“Faith of our fathers, living still . . .” are the first words of an old hymn that isn’t sung too frequently these days. The fathers, in this case, are our ancestors in the Christian faith rather than our biological fathers. But that phrase came to mind, with a question mark added at the end of it, when I read this recent article in the New York Times about the passing of religious beliefs from parents to children: “Book Explores Ways Faith Is Kept, or Lost, Over Generations.”
Vern L. Bengtson is a professor at the University of Southern California, where he teaches social work. From 1969 to 2008, he studied 350 families, interviewing them on a regular basis over several generations. His most recent conclusions from that project are related to religious beliefs and are explained in a new book entitled Families and Faith: How Religion Is Passed Down Across Generations, which he wrote with two colleagues. Some of those conclusions, as noted in the article, are common sense. But here’s the part that caught my attention:
Professor Bengtson’s major conclusion is that family bonds matter. Displays of parental piety, like “teaching the right beliefs and practices” and “keeping strictly to the law,” can be for naught if the children don’t feel close to the parents. “Without emotional bonding,” these other factors are “not sufficient for transmission,” he writes.
Professor Bengtson also found that one parent matters more than the other — and it’s Dad. “But what is really interesting,” he writes, “is that, for religious transmission, having a close bond with one’s father matters even more than a close relationship with one’s mother.”
There are some interesting exceptions. Transmission of Judaism, for example, depends more on a close bond with one’s mother than with one’s father — perhaps because Judaism has traditionally held that the faith is inherited from the mother. Among Jews with a close maternal bond, 90 percent considered themselves Jewish, versus only 60 percent of those who weren’t close to their mothers.
In general, however, “fervent faith cannot compensate for a distant dad.” Over and over in interviews, Professor Bengtson said, he found that “a father who is an exemplar, a pillar of the church, but doesn’t provide warmth and affirmation to his kid does not have kids who follow him in his faith.”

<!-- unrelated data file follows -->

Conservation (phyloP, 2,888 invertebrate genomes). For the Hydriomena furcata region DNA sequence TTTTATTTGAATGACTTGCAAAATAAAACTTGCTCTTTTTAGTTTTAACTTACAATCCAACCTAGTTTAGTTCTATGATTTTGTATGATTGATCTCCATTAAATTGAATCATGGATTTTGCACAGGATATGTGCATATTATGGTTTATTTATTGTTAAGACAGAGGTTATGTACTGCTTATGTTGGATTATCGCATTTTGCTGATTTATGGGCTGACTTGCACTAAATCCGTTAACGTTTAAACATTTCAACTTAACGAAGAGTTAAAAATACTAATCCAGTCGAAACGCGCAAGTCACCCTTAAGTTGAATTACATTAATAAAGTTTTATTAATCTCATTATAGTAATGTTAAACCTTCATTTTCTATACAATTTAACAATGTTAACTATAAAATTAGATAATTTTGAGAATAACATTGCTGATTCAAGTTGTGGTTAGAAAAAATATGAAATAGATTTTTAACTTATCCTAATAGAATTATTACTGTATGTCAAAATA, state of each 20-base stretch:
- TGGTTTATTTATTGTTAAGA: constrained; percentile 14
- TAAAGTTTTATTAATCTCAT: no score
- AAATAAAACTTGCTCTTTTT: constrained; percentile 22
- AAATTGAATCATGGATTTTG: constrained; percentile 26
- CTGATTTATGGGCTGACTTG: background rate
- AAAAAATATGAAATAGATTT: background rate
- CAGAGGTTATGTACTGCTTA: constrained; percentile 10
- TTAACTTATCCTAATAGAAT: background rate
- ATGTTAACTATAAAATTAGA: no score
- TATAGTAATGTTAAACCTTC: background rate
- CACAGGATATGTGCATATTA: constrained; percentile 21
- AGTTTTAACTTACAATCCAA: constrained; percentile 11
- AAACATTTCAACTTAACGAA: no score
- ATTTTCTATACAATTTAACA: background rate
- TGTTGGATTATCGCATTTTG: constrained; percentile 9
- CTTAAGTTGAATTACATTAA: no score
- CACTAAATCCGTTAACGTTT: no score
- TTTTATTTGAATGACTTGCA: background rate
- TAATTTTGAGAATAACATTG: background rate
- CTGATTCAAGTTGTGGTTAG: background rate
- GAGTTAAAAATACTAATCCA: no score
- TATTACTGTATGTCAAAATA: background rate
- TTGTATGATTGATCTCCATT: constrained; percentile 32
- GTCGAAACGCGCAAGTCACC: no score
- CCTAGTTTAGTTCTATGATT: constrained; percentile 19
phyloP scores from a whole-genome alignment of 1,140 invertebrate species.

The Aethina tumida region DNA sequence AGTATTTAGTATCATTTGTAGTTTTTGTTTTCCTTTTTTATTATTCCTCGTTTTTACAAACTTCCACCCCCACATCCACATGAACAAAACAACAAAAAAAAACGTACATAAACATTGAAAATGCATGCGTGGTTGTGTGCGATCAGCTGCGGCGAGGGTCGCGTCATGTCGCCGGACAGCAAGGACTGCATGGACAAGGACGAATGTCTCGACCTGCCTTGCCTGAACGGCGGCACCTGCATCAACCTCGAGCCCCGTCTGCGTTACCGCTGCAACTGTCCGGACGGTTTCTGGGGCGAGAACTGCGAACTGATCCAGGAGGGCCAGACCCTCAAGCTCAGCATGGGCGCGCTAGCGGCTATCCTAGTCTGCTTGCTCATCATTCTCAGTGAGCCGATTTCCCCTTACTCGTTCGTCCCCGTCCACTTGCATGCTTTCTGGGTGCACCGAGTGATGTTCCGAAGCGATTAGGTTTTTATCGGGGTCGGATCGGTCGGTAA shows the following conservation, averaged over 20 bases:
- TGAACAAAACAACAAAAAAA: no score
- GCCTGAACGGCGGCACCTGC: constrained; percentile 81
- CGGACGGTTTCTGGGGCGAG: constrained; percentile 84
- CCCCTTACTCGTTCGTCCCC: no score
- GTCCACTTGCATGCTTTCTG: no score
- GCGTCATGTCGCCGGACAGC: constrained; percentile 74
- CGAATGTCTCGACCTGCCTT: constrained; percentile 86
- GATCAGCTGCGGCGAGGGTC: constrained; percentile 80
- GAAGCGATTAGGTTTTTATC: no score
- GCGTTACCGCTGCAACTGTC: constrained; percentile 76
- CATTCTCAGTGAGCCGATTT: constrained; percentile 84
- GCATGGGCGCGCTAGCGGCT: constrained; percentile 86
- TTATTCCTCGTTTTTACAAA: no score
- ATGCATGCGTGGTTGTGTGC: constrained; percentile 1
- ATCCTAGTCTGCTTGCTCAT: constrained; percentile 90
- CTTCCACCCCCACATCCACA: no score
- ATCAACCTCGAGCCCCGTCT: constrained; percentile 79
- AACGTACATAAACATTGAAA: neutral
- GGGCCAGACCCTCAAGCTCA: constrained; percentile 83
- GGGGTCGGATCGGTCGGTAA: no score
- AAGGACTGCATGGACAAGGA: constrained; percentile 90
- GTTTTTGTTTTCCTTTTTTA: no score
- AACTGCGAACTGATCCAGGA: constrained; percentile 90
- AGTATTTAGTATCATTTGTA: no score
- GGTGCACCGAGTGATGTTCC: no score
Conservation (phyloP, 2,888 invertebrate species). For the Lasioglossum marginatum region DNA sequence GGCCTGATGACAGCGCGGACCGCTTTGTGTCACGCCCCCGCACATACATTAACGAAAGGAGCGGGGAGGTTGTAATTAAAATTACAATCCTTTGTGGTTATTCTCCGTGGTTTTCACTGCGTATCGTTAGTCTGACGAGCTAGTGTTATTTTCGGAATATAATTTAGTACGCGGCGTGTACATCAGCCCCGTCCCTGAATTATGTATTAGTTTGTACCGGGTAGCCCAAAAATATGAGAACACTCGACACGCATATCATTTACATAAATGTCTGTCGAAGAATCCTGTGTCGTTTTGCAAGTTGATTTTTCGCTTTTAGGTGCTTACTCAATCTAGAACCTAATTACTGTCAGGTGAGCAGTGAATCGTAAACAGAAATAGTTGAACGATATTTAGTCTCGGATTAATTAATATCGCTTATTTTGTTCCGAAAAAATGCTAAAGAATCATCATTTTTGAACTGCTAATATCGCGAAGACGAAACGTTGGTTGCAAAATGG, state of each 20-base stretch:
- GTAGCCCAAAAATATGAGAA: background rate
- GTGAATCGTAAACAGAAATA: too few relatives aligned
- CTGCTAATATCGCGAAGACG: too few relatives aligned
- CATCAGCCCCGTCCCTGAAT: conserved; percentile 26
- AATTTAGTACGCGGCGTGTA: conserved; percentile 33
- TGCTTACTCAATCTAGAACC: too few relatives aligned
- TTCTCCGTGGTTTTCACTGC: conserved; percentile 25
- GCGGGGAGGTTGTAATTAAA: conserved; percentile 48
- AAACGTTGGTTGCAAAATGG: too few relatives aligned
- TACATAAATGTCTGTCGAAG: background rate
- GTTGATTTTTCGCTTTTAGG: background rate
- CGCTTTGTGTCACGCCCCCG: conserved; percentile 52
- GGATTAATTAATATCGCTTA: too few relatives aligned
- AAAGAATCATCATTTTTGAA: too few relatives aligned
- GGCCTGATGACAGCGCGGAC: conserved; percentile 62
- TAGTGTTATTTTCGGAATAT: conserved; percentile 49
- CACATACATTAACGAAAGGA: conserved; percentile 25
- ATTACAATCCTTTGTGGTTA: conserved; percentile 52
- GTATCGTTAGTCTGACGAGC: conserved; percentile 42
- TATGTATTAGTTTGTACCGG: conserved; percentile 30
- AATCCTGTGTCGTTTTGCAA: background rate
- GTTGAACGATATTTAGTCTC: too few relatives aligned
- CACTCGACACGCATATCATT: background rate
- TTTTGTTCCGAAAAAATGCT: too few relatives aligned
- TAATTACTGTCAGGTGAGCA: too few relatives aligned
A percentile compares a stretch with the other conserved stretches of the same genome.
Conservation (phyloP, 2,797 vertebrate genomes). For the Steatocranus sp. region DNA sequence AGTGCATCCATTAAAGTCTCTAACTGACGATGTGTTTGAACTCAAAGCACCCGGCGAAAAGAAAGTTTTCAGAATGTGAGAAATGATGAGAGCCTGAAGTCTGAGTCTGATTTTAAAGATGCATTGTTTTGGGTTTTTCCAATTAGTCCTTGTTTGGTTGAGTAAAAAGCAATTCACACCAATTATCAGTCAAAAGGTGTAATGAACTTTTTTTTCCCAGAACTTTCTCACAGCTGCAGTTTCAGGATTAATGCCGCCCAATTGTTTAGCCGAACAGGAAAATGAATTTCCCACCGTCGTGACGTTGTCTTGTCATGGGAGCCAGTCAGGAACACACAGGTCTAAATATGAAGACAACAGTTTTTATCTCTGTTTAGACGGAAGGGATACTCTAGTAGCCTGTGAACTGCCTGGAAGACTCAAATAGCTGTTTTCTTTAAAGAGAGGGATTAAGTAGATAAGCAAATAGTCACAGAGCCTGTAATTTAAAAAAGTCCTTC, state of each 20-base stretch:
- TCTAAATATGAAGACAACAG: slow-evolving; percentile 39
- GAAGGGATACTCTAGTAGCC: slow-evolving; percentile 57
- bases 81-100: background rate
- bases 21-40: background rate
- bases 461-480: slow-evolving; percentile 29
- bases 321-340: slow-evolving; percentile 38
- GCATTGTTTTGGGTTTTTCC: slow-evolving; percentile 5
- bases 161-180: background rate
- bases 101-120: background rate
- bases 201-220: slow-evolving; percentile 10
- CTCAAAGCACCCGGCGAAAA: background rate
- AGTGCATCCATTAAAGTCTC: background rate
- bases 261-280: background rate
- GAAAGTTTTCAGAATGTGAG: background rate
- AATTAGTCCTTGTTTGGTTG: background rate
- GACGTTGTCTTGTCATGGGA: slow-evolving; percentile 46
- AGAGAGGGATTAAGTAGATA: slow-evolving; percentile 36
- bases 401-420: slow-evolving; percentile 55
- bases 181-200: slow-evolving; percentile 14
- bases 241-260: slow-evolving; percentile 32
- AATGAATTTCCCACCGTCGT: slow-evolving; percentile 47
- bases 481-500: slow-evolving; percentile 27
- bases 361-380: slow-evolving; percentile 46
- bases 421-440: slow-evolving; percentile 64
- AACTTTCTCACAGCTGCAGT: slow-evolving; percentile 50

Professor Bengtson is himself a living example of this. His father was a minister in the Evangelical Covenant Church. More importantly, both his father and his grandfather exuded the kind of “paternal warmth” that his book describes. But his embrace of their faith didn’t happen immediately. Here’s what happened:
In graduate school and after, Professor Bengtson abandoned his faith. His despairing mother once wrote to him, “Vern, if I have to choose between you and my Jesus, I will choose Jesus.” Recently, however, too late for his mother to know, Professor Bengtson has found his way back to church.
“By golly, I had this religious experience when I was about 67 years old,” said Professor Bengtson, now 72. Easter morning of 2009, he woke up and decided to check out “this Gothic-looking church down on State Street” in Santa Barbara. He entered church a bit late, after the service had started.
“The organ was roaring,” he recalled, “the congregation was singing, the pillars were going up to heaven, the light was sifting down through the stained-glass windows. I was just overwhelmed. I found my way to a pew and started crying. . . . I haven’t been the same since.”
Professor Bengtson now sings in the church choir. His return — albeit to a progressive Episcopal church — has, he says, made him a better scholar. . . .
Parents aren’t just trying to pass on to their children a checklist of beliefs, he said. Better than ever, he grasps “the kind of passion these parents had for wanting their children to achieve the peace and the joy and the hope and the inspiration they had found for themselves.”
That’s what I want my two boys to experience in their own lives, not only during childhood but also as adults. What do you want your children to experience?